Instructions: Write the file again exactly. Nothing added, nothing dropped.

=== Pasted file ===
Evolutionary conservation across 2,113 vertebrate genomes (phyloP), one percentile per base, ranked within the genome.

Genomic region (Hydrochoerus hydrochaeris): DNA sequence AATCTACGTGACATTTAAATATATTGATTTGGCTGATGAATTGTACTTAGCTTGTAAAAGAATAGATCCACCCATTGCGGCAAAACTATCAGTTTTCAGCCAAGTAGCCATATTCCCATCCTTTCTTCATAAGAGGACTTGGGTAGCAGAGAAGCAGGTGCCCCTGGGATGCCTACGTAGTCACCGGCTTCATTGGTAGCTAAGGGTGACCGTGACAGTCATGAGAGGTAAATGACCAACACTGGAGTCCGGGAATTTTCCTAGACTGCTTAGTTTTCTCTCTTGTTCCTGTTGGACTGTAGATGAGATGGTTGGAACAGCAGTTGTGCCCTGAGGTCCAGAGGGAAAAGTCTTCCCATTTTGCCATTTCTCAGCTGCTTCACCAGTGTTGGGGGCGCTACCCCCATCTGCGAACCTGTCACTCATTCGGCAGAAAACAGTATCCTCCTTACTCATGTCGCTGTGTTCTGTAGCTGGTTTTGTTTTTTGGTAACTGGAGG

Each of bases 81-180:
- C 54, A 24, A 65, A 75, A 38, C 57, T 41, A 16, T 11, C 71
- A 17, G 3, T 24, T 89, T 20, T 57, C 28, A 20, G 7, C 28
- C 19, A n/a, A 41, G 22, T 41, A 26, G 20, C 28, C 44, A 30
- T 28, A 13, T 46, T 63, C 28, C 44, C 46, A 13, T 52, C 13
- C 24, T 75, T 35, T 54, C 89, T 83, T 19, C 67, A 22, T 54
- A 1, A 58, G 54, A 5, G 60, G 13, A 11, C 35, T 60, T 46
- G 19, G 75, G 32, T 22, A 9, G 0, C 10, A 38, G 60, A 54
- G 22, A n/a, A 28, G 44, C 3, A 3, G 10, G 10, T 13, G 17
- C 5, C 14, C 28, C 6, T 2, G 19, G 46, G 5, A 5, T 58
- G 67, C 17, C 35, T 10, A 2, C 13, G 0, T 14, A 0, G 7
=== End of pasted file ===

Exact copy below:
Evolutionary conservation across 2,113 vertebrate genomes (phyloP), one percentile per base, ranked within the genome.

Genomic region (Hydrochoerus hydrochaeris): DNA sequence AATCTACGTGACATTTAAATATATTGATTTGGCTGATGAATTGTACTTAGCTTGTAAAAGAATAGATCCACCCATTGCGGCAAAACTATCAGTTTTCAGCCAAGTAGCCATATTCCCATCCTTTCTTCATAAGAGGACTTGGGTAGCAGAGAAGCAGGTGCCCCTGGGATGCCTACGTAGTCACCGGCTTCATTGGTAGCTAAGGGTGACCGTGACAGTCATGAGAGGTAAATGACCAACACTGGAGTCCGGGAATTTTCCTAGACTGCTTAGTTTTCTCTCTTGTTCCTGTTGGACTGTAGATGAGATGGTTGGAACAGCAGTTGTGCCCTGAGGTCCAGAGGGAAAAGTCTTCCCATTTTGCCATTTCTCAGCTGCTTCACCAGTGTTGGGGGCGCTACCCCCATCTGCGAACCTGTCACTCATTCGGCAGAAAACAGTATCCTCCTTACTCATGTCGCTGTGTTCTGTAGCTGGTTTTGTTTTTTGGTAACTGGAGG

Each of bases 81-180:
- C 54, A 24, A 65, A 75, A 38, C 57, T 41, A 16, T 11, C 71
- A 17, G 3, T 24, T 89, T 20, T 57, C 28, A 20, G 7, C 28
- C 19, A n/a, A 41, G 22, T 41, A 26, G 20, C 28, C 44, A 30
- T 28, A 13, T 46, T 63, C 28, C 44, C 46, A 13, T 52, C 13
- C 24, T 75, T 35, T 54, C 89, T 83, T 19, C 67, A 22, T 54
- A 1, A 58, G 54, A 5, G 60, G 13, A 11, C 35, T 60, T 46
- G 19, G 75, G 32, T 22, A 9, G 0, C 10, A 38, G 60, A 54
- G 22, A n/a, A 28, G 44, C 3, A 3, G 10, G 10, T 13, G 17
- C 5, C 14, C 28, C 6, T 2, G 19, G 46, G 5, A 5, T 58
- G 67, C 17, C 35, T 10, A 2, C 13, G 0, T 14, A 0, G 7